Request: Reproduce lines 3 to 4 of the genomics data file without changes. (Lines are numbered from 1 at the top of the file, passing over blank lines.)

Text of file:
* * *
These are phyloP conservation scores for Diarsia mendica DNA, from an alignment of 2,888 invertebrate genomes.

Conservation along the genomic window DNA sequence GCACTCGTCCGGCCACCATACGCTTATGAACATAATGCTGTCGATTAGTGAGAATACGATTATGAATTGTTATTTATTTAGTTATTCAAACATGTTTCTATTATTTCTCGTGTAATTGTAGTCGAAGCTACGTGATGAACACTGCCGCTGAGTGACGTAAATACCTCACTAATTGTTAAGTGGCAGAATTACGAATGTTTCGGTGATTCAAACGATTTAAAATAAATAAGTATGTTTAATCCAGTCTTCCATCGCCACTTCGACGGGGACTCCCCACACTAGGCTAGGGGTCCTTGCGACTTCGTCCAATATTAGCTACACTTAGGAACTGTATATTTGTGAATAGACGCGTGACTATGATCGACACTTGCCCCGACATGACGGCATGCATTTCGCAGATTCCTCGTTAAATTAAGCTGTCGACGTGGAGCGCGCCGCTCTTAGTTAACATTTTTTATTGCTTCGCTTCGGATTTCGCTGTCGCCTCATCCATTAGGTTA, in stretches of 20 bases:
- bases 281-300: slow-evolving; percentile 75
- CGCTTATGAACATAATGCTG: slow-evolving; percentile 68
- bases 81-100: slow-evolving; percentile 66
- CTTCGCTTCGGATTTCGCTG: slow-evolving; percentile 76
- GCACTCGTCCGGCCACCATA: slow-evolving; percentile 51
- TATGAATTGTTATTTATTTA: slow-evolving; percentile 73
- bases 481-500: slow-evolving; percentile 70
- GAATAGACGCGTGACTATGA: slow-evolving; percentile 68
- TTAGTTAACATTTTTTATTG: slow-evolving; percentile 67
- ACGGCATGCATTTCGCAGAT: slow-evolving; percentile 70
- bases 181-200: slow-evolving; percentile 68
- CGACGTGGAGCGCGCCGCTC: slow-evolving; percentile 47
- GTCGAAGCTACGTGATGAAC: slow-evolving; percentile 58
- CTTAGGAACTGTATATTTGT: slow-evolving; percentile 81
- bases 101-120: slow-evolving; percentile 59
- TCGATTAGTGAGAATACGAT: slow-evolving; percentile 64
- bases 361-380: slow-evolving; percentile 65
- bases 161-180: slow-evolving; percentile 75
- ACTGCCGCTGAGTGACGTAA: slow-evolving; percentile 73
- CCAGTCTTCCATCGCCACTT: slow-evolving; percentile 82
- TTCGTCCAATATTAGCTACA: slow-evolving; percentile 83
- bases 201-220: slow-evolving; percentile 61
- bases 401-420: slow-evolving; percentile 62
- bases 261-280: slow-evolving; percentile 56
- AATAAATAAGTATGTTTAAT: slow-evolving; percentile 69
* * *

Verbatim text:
- bases 281-300: slow-evolving; percentile 75
- CGCTTATGAACATAATGCTG: slow-evolving; percentile 68